I still play every day. I still play Nesmith, Lennon, and Presley songs and still write new ones that few ever hear. I now even sing and play in a little band with two friends. We enjoy a gig a month at a local pub – music by neighbours for neighbours for nothing at stake but the fun old tunes provide for all.

From my grandmother’s Burlington party room to Lakefield’s Canoe and Paddle Pub I have learned five things about music:

  1. Genres are junk. There is so much commonality between what critics, radio stations, music companies, I-Tunes, and the rest say are categories of music that the categories are meaningless. There is good music and bad music. Which is which? It’s up to you – enjoy the power to decide for yourself.
  2. The Best is Not Opinion but Math – Nearly every kind of music was available in every era. Which era was best is a mathematics question. Do the math and determine the years in which you were thirteen to seventeen years old. That era produced the best music ever made.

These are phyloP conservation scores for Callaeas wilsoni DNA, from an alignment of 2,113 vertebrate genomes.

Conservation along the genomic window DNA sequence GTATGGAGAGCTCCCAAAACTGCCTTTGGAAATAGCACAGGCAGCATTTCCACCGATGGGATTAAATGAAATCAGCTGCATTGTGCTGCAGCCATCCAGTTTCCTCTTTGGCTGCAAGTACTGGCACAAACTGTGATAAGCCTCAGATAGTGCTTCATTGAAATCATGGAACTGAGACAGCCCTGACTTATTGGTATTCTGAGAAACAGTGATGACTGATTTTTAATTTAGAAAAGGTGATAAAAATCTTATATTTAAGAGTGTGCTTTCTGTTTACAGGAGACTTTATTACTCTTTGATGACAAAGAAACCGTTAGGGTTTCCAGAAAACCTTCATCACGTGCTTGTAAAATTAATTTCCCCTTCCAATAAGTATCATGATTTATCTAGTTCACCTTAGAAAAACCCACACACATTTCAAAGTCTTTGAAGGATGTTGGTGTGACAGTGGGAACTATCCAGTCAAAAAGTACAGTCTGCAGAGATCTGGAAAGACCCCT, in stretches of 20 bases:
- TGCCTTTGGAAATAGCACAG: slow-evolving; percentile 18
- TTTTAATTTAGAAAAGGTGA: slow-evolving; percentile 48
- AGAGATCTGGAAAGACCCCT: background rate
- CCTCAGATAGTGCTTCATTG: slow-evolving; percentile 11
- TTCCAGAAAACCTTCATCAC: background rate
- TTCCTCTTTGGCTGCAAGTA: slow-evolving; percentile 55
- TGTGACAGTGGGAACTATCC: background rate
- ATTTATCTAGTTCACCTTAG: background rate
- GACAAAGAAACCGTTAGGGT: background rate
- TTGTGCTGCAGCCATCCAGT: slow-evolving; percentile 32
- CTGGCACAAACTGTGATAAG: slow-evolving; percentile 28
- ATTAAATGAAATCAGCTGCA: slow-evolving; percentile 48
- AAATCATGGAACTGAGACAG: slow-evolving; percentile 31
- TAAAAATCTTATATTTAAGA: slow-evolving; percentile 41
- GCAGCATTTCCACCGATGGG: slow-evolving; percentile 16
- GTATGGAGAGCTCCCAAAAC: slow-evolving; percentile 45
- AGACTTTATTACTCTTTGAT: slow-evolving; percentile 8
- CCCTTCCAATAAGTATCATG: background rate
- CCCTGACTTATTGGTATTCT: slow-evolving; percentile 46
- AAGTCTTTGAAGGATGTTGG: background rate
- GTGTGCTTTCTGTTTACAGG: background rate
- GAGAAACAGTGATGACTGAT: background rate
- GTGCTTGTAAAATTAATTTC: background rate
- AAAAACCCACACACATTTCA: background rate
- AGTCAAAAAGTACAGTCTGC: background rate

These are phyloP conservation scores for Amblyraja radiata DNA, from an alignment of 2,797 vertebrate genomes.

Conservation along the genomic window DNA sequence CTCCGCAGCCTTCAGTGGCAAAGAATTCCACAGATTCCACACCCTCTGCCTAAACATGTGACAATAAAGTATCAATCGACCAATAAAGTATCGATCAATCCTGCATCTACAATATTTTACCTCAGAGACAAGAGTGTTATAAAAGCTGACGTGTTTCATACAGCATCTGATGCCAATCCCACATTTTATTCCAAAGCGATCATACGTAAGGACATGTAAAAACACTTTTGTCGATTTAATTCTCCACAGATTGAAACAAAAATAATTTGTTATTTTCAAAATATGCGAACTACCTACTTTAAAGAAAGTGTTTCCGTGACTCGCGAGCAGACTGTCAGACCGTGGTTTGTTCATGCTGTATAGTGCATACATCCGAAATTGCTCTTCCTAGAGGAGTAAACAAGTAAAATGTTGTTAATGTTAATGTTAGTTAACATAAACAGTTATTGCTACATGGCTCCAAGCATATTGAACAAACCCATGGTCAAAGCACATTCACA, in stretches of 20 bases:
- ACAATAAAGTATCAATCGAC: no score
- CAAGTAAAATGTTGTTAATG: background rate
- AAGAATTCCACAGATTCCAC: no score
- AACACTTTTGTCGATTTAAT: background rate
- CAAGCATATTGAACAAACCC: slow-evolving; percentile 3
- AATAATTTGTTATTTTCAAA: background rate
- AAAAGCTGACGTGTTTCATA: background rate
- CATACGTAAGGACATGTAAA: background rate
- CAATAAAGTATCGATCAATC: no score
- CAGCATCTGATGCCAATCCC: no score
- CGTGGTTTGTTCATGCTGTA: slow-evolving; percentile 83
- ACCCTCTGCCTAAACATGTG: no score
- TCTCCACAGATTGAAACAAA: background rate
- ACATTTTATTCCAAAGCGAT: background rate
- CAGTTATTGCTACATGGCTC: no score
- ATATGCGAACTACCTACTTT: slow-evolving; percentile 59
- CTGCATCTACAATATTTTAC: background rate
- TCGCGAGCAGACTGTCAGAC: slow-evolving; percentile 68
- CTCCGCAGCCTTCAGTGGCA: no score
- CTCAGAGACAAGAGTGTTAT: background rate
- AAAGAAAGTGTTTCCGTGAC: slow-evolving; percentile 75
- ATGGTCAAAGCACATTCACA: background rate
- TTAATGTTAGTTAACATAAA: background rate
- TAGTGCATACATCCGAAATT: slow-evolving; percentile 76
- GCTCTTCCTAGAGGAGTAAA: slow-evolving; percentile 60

3. Commitment Matters – Chickens are involved in breakfast but pigs are committed. It’s the same sliding scale with music. To be involved is to listen and to deepen your involvement is to see music played live. To be committed is to play music yourself and to be fully committed is to play with others where you need to not only play but listen. Watch any band that hits a groove and see the endorphins flow. You will know when it happens by their eye contact and at the end they will laugh. Playing music is fun. That’s why they call it playing.
  4. It’s in the Wires – Our brains are wired to learn, remember, and enjoy. Neuroscientist Daniel J. Levitin, has done extensive research and found that music hits all three. Music literally re-wires our neural pathways, enabling us to learn more, remember more, and enjoy more in our lives than if music were absent.
  5. It Never Goes – Those studying Alzheimer’s patients have found that long after sufferers forget everything, they remember music. Know that right now there are old people who cannot recall their names but can still play the piano and sing Sinatra songs. I shudder to think that someday there may be an addled old man in a home somewhere strumming a guitar and warbling I’m a Believer.

With this now written I will turn from my desk, pick up my Martin and we’ll enjoy an hour or so together. Maybe I’ll sing that old Elvis song and remember my Godmother. She’s doing the best she can these days but I bet that despite all that’s been forgotten, she remembers the words better than I do.